The reason is that the NAIRU is not easily predicted. In the recovery from the Great Recession, the unemployment rate fell below the FOMC’s median SEP estimate of the NAIRU without adverse inflationary consequences, so the FOMC revised its estimate of the NAIRU downward. Recognizing this challenge, FOMC intends to use the new strategy to discover the NAIRU by pursuing expansionary monetary policy (presumably, keeping the funds rate at the ZLB) until inflation persists above the long-run target of 2 percent.

One difficulty with this new strategy is shown by America’s experience with the stop-go monetary policy of the pre-Volcker era, which Milton Friedman famously documented. Expansionary monetary policy affects inflation with a long lag of almost two years, so requiring evidence that inflation is persisting above 2 percent before raising the funds rate from the ZLB effectively means maintaining expansionary monetary policy for at least the length of the lag. The likelihood of the FOMC doing so is confirmed by other communications such as the SEP from the September 2020 FOMC meeting, which projects the funds rate at basically zero (0.1 percent) through 2023. Another confirming example is Chair Powell’s comment in June that the FOMC is not “even thinking about thinking about raising [interest] rates.” The long and variable lags that Freidman warned about, however, create the risk that such a policy could produce an uncontrolled overshoot of inflation.

Confidence in the ability of the new strategy to lower the unemployment rate without risking inflation comes from recent experience with inflation and unemployment. In February 2020, the last month before the pandemic, the unemployment rate of 3.5 percent coincided with an inflation rate somewhat below the 2 percent target, leading the FOMC to suppose that the world has changed since the Volcker and Greenspan eras, when the FOMC needed to act preemptively in raising the funds rate as the unemployment rate declined to historically low levels. The Phillips curve, which predicts inflation given the unemployment rate, is flat down to at least the 3.5 percent level that existed before the pandemic. Now it seems the curve is even flatter.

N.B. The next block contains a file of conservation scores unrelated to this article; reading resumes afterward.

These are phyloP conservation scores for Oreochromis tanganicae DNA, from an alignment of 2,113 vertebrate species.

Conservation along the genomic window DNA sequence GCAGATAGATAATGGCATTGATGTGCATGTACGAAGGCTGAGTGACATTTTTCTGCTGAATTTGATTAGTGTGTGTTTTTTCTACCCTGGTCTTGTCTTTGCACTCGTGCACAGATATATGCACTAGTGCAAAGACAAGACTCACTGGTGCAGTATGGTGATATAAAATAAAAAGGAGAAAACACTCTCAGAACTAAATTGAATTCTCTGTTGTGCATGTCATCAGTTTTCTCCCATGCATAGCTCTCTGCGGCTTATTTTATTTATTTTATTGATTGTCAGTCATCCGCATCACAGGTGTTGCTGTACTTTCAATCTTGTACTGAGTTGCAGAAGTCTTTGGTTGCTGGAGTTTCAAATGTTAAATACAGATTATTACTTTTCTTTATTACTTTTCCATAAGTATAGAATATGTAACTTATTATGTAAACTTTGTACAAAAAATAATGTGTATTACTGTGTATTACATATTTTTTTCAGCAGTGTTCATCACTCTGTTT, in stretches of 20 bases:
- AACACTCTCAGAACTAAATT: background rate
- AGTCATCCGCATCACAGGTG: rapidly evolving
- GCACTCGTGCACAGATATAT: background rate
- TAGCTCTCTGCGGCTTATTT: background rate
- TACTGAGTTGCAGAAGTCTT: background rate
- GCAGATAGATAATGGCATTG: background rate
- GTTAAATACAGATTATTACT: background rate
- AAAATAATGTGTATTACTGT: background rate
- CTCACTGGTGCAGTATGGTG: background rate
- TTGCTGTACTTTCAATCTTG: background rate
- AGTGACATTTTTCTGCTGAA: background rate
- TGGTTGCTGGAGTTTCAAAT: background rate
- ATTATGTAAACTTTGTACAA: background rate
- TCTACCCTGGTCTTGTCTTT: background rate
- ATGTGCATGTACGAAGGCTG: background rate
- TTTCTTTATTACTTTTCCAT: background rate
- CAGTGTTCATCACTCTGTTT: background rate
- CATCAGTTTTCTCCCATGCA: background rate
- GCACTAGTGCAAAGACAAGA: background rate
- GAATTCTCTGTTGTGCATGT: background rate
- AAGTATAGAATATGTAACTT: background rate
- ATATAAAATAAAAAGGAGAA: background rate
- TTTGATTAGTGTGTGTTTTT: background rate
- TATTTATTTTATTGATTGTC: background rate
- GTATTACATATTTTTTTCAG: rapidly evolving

Michael Woodford points out that in the past the FOMC has avoided Odyssean forward guidance: “In the case of forward guidance, it has been tempting for central bankers to believe that they can affect financial conditions simply by offering forecasts [emphasis in the original] of likely future policy, while not really tying their hands with regard to future policy decisions.” The problem with Odyssean forward guidance is the difficulty in forecasting economic conditions. For example, with a COVID-19 vaccine the economy might recover rapidly, and at the same time inflation might not yet have persisted above the 2 percent level. With the funds rate at the ZLB, the FOMC might then lose credibility for controlled inflation overshoots. Markets could also become concerned about pressure from the political system not to raise interest rates barring a significant overshoot in inflation.

What Happens after Odysseus Unties Himself from the Mast?

As stated earlier, the new strategy commits the FOMC to an extended period of monetary stimulus through commitment to a persistent inflation overshoot of the 2 percent target, regardless of whether unemployment reaches its prepandemic rate of 3.5 percent. But what happens when the FOMC finally does decide that the inflation overshoot is sufficient? Such is not clear. Powell uses the adjective “flexible” to characterize the FOMC’s new monetary policy strategy. As connoted by the term, with achievement of the inflation overshoot, discretion then replaces firm commitment, so the FOMC may choose to pursue contractionary monetary policy, but there is no guarantee that it will.